Offering the first comprehensive analysis of readmission agreements, this book examines the intersection of immigration and human rights law and the complex interplay between evolving international, regional and national norms. Expanding the current academic and policy discourse on readmission agreements through detailed consideration of the negotiation processes carried out by the European Community, it renders a nuanced review of the underlying strategic objectives and regional effects of these treaties. The book makes a robust challenge to prevailing perspectives in legal scholarship and policy on readmission and refugee protection. The self-contained focus on EC readmission agreements throws light on broader questions of EU migration policy and reveals a detailed and insightful picture of a specific field of EU policy and action.
Nils Coleman, Ph.D. (2007) in Law, European University Institute (Florence) is an official working for the Dutch government, dealing with international policy on the integration of minorities. He has previously published in the areas of migration and asylum, and counterterrorism.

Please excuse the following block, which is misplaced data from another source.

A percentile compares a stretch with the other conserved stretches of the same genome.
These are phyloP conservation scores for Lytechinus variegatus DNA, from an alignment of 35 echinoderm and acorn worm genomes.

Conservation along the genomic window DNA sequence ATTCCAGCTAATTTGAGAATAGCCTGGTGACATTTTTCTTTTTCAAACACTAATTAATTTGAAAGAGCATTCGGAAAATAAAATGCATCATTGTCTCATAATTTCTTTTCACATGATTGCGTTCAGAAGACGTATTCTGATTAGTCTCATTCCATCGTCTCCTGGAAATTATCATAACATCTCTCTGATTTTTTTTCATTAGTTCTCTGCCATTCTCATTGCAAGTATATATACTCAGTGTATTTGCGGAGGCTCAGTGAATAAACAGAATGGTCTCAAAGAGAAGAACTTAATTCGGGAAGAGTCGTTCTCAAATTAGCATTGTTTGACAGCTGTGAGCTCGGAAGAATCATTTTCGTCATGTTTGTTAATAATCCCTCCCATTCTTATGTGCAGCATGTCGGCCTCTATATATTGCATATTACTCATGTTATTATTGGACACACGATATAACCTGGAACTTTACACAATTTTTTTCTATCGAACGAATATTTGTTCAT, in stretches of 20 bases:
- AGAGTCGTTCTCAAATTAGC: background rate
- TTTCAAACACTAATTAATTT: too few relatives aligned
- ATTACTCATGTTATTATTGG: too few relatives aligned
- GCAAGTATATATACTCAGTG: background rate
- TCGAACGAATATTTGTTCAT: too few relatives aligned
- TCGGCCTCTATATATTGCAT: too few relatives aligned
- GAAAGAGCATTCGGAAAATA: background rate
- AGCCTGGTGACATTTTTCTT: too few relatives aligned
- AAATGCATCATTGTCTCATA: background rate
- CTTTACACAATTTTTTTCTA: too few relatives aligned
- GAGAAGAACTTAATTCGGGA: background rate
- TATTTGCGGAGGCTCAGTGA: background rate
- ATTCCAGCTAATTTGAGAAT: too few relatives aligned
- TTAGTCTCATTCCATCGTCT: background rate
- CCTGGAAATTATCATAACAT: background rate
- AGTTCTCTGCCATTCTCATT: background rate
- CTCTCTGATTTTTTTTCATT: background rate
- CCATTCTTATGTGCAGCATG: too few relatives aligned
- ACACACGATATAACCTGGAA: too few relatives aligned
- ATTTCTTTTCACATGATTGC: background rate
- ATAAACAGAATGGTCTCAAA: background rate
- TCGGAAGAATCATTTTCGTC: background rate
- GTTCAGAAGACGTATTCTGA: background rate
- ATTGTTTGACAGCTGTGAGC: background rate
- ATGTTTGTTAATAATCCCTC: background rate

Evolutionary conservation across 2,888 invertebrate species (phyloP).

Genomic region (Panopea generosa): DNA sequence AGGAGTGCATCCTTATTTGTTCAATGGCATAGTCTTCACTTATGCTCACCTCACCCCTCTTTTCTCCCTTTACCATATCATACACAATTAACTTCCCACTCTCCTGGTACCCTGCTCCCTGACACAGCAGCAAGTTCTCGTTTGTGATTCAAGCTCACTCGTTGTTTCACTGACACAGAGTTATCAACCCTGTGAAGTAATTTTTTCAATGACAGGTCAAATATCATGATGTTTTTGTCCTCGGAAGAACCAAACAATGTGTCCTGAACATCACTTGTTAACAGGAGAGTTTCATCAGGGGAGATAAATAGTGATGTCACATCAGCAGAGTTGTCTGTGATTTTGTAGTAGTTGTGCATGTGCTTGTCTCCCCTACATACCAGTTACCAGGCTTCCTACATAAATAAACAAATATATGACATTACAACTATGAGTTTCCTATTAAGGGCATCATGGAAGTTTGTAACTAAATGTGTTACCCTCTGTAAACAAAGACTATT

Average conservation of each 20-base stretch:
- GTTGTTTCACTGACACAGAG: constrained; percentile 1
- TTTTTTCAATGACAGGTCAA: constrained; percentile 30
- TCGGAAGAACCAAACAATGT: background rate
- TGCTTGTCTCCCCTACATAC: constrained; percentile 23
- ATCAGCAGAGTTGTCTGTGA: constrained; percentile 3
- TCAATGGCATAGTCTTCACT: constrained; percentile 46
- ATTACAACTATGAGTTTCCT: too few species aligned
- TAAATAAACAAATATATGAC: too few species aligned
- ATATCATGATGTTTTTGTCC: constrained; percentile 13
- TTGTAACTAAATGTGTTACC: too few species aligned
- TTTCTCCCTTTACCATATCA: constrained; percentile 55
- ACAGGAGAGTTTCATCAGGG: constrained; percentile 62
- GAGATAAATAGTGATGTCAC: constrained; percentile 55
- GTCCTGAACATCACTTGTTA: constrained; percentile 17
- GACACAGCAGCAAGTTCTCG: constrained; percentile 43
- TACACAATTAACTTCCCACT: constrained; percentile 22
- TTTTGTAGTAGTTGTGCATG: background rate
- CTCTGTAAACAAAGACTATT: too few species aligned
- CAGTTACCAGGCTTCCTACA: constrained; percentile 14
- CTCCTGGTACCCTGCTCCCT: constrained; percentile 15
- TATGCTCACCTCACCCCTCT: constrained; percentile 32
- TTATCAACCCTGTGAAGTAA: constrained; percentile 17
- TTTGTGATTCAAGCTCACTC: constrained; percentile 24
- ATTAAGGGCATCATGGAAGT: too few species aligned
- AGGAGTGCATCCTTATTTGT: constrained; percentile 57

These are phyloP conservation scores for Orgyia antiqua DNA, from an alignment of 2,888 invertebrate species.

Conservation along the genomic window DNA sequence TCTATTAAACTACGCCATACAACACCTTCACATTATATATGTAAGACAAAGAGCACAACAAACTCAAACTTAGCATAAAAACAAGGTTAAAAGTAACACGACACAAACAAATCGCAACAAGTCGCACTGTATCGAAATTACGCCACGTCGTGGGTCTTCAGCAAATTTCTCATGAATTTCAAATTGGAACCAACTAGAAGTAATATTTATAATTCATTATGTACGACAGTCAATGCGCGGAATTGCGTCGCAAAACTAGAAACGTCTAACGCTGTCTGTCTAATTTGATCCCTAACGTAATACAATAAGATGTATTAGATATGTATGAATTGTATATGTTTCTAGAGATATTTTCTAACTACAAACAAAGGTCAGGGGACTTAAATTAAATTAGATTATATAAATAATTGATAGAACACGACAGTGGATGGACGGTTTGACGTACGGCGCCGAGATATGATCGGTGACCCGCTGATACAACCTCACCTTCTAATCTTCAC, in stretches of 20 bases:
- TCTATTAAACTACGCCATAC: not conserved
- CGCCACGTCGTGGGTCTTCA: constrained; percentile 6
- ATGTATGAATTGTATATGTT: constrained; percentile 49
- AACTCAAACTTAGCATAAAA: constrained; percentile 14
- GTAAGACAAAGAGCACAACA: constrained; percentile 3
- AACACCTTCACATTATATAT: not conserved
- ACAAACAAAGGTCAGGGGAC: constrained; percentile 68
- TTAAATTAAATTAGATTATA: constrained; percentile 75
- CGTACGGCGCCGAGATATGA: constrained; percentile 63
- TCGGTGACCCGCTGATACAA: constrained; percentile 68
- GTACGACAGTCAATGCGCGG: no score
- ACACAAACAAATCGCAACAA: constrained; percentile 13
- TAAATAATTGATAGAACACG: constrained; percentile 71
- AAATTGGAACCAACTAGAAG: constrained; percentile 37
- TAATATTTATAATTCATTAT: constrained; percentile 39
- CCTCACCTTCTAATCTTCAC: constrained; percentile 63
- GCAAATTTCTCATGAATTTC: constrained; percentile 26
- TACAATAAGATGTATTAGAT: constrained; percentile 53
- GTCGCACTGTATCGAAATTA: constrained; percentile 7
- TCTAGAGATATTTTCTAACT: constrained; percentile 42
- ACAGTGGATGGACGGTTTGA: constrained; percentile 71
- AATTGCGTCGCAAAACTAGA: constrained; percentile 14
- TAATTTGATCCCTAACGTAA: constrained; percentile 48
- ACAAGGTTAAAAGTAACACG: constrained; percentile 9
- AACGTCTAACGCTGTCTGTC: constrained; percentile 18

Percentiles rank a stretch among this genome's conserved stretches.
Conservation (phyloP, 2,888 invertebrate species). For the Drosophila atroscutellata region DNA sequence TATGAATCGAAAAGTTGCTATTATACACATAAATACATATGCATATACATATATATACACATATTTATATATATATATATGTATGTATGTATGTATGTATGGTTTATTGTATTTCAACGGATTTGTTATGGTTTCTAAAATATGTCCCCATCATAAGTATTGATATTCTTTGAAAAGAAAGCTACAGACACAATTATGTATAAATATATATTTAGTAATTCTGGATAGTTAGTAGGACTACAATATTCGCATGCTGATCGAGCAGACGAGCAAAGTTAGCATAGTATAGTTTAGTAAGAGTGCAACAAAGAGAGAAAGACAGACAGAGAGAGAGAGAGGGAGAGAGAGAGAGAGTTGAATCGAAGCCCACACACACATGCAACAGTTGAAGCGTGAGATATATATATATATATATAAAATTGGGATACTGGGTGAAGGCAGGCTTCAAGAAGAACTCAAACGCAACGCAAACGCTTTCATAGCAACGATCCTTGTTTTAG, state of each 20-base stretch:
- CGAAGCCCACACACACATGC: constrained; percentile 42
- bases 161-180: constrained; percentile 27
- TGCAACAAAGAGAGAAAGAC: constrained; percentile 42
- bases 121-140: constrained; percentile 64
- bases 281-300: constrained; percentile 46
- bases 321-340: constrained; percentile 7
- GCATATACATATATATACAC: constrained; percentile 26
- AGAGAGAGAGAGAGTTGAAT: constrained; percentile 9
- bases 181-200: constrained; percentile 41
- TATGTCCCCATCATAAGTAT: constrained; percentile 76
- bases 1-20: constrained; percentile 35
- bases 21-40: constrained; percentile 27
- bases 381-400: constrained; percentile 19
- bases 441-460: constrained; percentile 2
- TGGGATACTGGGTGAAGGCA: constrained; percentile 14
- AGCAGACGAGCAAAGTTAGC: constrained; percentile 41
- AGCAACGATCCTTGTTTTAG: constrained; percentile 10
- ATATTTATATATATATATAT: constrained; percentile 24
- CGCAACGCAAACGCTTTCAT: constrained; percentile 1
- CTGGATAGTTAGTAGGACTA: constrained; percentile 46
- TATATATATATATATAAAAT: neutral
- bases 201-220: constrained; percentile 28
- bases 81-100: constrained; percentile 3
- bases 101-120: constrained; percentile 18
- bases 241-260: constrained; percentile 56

Acknowledgements; I Introduction: 1. History of Readmission Policies in Europe; 2. International Law Obligations to Readmit Persons; 3. The Reasons for a Common Readmission Policy; 4. The Competence to Conclude Community Readmission Agreements; 5. The Content of Community Readmission Agreements; 6. Integrating Readmission into EU External Relations; 7. The Negotiation of Community Readmission Agreements; 8. Readmission Clauses; 9. Community Readmission Agreements and the International Protection of Refugees; II Conclusions; II; Annex 1: Community Readmission Agreement with Albania; Annex 2: 1995 Standard Readmission Clause; Annex 3: 1996 Standard Readmission Clause; Annex 4: 1999 Standard Readmission Clause; Annex 5: Migration Management Clause; Bibliography.
Academics specialised in European and International Migration and Refugee Law and Policy, and International Relations, and policymakers at national and European level in the areas of migration and asylum.